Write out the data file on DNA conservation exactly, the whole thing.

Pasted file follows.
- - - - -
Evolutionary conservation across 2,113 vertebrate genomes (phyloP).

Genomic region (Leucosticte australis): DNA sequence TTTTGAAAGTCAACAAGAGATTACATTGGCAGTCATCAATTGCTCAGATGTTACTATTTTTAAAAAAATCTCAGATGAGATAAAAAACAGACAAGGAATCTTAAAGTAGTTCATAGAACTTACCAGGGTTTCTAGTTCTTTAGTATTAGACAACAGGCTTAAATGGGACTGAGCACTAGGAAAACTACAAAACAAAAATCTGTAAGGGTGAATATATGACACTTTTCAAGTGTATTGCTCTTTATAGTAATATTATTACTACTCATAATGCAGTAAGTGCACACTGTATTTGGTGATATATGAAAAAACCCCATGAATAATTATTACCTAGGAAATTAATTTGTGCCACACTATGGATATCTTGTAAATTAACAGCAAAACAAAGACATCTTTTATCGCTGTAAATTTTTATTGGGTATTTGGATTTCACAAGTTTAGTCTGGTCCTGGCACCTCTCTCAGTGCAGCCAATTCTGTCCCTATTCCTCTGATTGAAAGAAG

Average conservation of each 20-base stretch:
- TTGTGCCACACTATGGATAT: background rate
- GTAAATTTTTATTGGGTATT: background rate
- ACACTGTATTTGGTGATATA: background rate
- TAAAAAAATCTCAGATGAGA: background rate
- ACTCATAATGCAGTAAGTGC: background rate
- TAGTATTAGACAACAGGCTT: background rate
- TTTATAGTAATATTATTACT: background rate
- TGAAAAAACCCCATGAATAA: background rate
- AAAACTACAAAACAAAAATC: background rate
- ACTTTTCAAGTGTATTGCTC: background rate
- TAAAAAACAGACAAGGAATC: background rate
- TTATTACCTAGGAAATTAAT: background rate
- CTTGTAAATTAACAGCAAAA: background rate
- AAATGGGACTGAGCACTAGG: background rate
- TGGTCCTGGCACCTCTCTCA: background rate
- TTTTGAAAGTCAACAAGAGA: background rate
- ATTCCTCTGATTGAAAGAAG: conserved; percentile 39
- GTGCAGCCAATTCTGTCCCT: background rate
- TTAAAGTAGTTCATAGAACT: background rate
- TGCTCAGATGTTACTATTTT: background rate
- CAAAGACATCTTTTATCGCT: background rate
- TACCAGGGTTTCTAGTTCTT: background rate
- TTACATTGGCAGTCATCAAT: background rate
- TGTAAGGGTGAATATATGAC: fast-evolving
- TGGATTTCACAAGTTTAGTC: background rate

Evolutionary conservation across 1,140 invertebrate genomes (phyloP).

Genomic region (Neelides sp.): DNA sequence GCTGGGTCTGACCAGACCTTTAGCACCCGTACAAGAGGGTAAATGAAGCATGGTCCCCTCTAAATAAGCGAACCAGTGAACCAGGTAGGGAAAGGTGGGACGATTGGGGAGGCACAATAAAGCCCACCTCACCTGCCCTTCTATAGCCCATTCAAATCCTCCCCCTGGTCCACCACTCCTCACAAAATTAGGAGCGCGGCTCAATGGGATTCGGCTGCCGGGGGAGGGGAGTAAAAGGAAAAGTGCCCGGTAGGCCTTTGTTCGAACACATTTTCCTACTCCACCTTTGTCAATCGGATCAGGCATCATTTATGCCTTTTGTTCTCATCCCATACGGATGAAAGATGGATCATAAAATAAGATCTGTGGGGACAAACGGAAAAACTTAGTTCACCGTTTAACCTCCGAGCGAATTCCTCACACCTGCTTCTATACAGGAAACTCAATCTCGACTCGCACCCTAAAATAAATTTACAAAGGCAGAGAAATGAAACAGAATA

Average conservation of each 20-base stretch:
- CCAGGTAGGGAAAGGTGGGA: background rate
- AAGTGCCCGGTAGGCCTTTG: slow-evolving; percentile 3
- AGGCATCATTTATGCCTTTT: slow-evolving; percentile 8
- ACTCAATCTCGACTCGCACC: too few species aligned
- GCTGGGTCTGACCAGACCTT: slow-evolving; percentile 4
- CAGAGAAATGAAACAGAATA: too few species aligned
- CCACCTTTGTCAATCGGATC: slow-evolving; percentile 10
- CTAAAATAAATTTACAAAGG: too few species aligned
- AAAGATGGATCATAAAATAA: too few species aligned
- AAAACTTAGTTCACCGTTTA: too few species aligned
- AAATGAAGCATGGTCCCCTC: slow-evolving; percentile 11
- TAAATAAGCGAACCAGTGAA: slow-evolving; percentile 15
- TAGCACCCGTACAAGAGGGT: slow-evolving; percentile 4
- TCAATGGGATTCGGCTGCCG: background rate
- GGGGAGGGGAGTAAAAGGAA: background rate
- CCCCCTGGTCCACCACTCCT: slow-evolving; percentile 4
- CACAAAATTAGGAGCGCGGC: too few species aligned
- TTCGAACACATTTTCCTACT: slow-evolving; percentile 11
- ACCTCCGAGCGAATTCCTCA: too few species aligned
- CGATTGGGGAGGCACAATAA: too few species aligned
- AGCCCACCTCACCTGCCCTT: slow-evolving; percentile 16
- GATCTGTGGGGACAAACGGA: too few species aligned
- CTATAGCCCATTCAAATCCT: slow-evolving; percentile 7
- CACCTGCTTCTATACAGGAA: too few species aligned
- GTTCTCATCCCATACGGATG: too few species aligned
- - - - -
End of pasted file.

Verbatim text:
Evolutionary conservation across 2,113 vertebrate genomes (phyloP).

Genomic region (Leucosticte australis): DNA sequence TTTTGAAAGTCAACAAGAGATTACATTGGCAGTCATCAATTGCTCAGATGTTACTATTTTTAAAAAAATCTCAGATGAGATAAAAAACAGACAAGGAATCTTAAAGTAGTTCATAGAACTTACCAGGGTTTCTAGTTCTTTAGTATTAGACAACAGGCTTAAATGGGACTGAGCACTAGGAAAACTACAAAACAAAAATCTGTAAGGGTGAATATATGACACTTTTCAAGTGTATTGCTCTTTATAGTAATATTATTACTACTCATAATGCAGTAAGTGCACACTGTATTTGGTGATATATGAAAAAACCCCATGAATAATTATTACCTAGGAAATTAATTTGTGCCACACTATGGATATCTTGTAAATTAACAGCAAAACAAAGACATCTTTTATCGCTGTAAATTTTTATTGGGTATTTGGATTTCACAAGTTTAGTCTGGTCCTGGCACCTCTCTCAGTGCAGCCAATTCTGTCCCTATTCCTCTGATTGAAAGAAG

Average conservation of each 20-base stretch:
- TTGTGCCACACTATGGATAT: background rate
- GTAAATTTTTATTGGGTATT: background rate
- ACACTGTATTTGGTGATATA: background rate
- TAAAAAAATCTCAGATGAGA: background rate
- ACTCATAATGCAGTAAGTGC: background rate
- TAGTATTAGACAACAGGCTT: background rate
- TTTATAGTAATATTATTACT: background rate
- TGAAAAAACCCCATGAATAA: background rate
- AAAACTACAAAACAAAAATC: background rate
- ACTTTTCAAGTGTATTGCTC: background rate
- TAAAAAACAGACAAGGAATC: background rate
- TTATTACCTAGGAAATTAAT: background rate
- CTTGTAAATTAACAGCAAAA: background rate
- AAATGGGACTGAGCACTAGG: background rate
- TGGTCCTGGCACCTCTCTCA: background rate
- TTTTGAAAGTCAACAAGAGA: background rate
- ATTCCTCTGATTGAAAGAAG: conserved; percentile 39
- GTGCAGCCAATTCTGTCCCT: background rate
- TTAAAGTAGTTCATAGAACT: background rate
- TGCTCAGATGTTACTATTTT: background rate
- CAAAGACATCTTTTATCGCT: background rate
- TACCAGGGTTTCTAGTTCTT: background rate
- TTACATTGGCAGTCATCAAT: background rate
- TGTAAGGGTGAATATATGAC: fast-evolving
- TGGATTTCACAAGTTTAGTC: background rate

Evolutionary conservation across 1,140 invertebrate genomes (phyloP).

Genomic region (Neelides sp.): DNA sequence GCTGGGTCTGACCAGACCTTTAGCACCCGTACAAGAGGGTAAATGAAGCATGGTCCCCTCTAAATAAGCGAACCAGTGAACCAGGTAGGGAAAGGTGGGACGATTGGGGAGGCACAATAAAGCCCACCTCACCTGCCCTTCTATAGCCCATTCAAATCCTCCCCCTGGTCCACCACTCCTCACAAAATTAGGAGCGCGGCTCAATGGGATTCGGCTGCCGGGGGAGGGGAGTAAAAGGAAAAGTGCCCGGTAGGCCTTTGTTCGAACACATTTTCCTACTCCACCTTTGTCAATCGGATCAGGCATCATTTATGCCTTTTGTTCTCATCCCATACGGATGAAAGATGGATCATAAAATAAGATCTGTGGGGACAAACGGAAAAACTTAGTTCACCGTTTAACCTCCGAGCGAATTCCTCACACCTGCTTCTATACAGGAAACTCAATCTCGACTCGCACCCTAAAATAAATTTACAAAGGCAGAGAAATGAAACAGAATA

Average conservation of each 20-base stretch:
- CCAGGTAGGGAAAGGTGGGA: background rate
- AAGTGCCCGGTAGGCCTTTG: slow-evolving; percentile 3
- AGGCATCATTTATGCCTTTT: slow-evolving; percentile 8
- ACTCAATCTCGACTCGCACC: too few species aligned
- GCTGGGTCTGACCAGACCTT: slow-evolving; percentile 4
- CAGAGAAATGAAACAGAATA: too few species aligned
- CCACCTTTGTCAATCGGATC: slow-evolving; percentile 10
- CTAAAATAAATTTACAAAGG: too few species aligned
- AAAGATGGATCATAAAATAA: too few species aligned
- AAAACTTAGTTCACCGTTTA: too few species aligned
- AAATGAAGCATGGTCCCCTC: slow-evolving; percentile 11
- TAAATAAGCGAACCAGTGAA: slow-evolving; percentile 15
- TAGCACCCGTACAAGAGGGT: slow-evolving; percentile 4
- TCAATGGGATTCGGCTGCCG: background rate
- GGGGAGGGGAGTAAAAGGAA: background rate
- CCCCCTGGTCCACCACTCCT: slow-evolving; percentile 4
- CACAAAATTAGGAGCGCGGC: too few species aligned
- TTCGAACACATTTTCCTACT: slow-evolving; percentile 11
- ACCTCCGAGCGAATTCCTCA: too few species aligned
- CGATTGGGGAGGCACAATAA: too few species aligned
- AGCCCACCTCACCTGCCCTT: slow-evolving; percentile 16
- GATCTGTGGGGACAAACGGA: too few species aligned
- CTATAGCCCATTCAAATCCT: slow-evolving; percentile 7
- CACCTGCTTCTATACAGGAA: too few species aligned
- GTTCTCATCCCATACGGATG: too few species aligned